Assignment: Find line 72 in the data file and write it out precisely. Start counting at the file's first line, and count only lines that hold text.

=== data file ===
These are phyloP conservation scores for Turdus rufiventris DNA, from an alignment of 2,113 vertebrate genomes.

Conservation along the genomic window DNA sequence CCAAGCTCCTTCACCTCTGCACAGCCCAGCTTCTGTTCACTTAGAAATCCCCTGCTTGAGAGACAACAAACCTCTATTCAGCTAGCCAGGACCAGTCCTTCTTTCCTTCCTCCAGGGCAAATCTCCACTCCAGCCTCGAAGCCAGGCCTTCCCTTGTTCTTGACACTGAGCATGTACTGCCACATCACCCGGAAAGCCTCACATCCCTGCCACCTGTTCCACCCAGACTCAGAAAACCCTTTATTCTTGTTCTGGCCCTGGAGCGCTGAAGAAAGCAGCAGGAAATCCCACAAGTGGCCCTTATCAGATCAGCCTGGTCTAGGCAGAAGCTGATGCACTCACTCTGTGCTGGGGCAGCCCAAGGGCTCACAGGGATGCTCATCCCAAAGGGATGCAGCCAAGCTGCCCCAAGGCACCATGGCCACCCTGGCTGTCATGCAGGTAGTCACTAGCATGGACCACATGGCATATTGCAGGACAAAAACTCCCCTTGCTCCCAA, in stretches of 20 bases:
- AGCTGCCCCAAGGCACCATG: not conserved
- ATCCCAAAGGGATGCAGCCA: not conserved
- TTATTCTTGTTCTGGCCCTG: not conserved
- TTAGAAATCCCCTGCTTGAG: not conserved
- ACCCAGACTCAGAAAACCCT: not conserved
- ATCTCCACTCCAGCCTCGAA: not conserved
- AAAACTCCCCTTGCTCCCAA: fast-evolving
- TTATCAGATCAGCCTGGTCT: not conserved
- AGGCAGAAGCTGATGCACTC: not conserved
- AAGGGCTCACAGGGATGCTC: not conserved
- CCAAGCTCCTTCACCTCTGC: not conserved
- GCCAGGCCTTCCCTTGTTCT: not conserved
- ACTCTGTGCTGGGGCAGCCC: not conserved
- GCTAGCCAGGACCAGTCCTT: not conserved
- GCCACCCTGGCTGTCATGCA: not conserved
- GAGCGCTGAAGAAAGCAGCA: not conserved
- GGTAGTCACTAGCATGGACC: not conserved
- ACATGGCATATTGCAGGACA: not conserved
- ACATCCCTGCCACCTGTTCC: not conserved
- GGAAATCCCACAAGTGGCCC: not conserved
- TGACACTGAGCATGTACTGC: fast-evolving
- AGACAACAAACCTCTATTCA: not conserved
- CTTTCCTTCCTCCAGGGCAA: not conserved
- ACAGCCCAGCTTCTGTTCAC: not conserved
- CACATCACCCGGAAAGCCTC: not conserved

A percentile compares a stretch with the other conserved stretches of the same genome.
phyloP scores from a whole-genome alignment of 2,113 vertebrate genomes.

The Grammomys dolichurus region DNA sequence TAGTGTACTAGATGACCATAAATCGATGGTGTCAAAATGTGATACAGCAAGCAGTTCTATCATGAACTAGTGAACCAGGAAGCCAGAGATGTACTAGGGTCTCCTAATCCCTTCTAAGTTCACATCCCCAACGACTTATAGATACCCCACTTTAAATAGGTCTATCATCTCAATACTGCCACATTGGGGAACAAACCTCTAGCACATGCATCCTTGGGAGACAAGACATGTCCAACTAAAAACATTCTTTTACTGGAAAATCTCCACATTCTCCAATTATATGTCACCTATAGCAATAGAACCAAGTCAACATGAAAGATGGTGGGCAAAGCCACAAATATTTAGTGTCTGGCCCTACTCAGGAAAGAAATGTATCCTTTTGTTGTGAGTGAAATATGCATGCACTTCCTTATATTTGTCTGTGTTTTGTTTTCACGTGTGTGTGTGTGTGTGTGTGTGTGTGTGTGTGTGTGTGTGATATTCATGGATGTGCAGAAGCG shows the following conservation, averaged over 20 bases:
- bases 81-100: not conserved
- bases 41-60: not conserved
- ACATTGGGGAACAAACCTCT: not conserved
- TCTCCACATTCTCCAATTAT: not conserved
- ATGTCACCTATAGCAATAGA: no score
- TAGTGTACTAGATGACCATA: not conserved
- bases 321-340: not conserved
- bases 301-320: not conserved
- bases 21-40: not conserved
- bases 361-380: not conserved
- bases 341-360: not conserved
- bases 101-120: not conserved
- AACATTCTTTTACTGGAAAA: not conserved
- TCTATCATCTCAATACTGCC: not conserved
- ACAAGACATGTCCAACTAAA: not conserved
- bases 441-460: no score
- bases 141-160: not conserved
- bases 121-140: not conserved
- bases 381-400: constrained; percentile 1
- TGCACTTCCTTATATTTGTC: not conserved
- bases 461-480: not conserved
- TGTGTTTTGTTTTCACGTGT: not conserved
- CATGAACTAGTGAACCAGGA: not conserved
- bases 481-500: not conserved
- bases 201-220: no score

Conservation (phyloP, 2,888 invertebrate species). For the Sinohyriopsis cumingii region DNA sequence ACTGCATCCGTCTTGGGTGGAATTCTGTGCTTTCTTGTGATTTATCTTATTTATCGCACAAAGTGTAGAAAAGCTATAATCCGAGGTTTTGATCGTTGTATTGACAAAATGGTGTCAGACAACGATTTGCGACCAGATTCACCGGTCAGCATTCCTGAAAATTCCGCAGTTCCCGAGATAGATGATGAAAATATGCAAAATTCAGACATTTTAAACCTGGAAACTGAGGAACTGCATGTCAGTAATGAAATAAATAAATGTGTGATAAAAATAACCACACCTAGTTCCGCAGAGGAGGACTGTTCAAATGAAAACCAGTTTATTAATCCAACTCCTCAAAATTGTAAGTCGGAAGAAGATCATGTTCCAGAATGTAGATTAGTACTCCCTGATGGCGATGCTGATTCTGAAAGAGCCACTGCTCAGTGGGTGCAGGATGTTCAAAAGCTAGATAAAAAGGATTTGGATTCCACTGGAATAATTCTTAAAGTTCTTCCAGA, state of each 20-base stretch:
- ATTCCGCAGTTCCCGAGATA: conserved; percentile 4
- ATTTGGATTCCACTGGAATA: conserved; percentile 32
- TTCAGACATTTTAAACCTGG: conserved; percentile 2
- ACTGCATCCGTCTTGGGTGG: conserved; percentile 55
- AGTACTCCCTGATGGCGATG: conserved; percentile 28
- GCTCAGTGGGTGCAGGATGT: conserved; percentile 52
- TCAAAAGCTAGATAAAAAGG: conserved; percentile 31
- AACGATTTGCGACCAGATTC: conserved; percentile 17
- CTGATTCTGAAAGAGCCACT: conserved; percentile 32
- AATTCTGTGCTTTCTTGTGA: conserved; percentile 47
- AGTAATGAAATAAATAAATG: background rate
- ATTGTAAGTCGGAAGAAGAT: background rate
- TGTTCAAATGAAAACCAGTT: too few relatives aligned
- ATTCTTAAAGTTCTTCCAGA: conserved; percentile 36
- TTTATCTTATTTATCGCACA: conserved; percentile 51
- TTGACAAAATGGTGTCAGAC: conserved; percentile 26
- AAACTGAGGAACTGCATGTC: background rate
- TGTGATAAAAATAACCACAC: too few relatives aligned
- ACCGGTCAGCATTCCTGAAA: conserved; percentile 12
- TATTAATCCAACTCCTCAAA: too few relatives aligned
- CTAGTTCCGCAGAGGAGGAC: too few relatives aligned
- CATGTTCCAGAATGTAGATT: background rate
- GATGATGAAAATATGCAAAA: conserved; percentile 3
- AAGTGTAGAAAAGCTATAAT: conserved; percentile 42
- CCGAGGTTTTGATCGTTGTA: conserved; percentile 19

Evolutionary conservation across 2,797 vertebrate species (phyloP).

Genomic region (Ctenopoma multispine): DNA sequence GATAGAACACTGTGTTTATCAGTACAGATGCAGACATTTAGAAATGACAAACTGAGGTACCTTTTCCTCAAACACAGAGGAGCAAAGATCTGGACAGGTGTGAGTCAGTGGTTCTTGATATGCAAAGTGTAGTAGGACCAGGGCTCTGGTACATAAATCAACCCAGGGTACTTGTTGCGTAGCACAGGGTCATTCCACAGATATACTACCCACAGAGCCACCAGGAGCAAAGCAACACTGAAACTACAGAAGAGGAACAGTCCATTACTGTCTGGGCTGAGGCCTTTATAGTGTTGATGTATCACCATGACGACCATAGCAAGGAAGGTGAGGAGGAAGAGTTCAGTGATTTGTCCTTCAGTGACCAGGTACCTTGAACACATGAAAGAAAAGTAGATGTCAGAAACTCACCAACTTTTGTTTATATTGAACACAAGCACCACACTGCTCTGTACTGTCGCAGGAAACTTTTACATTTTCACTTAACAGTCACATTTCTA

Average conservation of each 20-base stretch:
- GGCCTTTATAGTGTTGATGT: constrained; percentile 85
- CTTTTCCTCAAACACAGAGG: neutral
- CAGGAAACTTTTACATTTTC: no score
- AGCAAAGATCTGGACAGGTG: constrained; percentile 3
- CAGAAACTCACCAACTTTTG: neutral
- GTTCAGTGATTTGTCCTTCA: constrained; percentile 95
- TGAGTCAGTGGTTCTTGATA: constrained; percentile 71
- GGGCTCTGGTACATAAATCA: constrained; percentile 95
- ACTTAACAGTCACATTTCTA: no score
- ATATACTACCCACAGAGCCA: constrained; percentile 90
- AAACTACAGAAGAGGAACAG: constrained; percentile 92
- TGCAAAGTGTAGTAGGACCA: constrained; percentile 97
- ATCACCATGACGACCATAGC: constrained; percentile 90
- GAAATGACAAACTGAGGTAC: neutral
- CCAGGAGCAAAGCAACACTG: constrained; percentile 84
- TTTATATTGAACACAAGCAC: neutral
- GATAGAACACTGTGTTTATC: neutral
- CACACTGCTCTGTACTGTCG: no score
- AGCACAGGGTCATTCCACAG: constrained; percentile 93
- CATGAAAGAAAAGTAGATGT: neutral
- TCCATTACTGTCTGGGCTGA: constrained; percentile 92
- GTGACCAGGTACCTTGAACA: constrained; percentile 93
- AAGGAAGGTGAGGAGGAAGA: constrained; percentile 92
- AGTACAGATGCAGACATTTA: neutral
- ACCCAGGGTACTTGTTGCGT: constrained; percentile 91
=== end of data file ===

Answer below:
- TTGACAAAATGGTGTCAGAC: conserved; percentile 26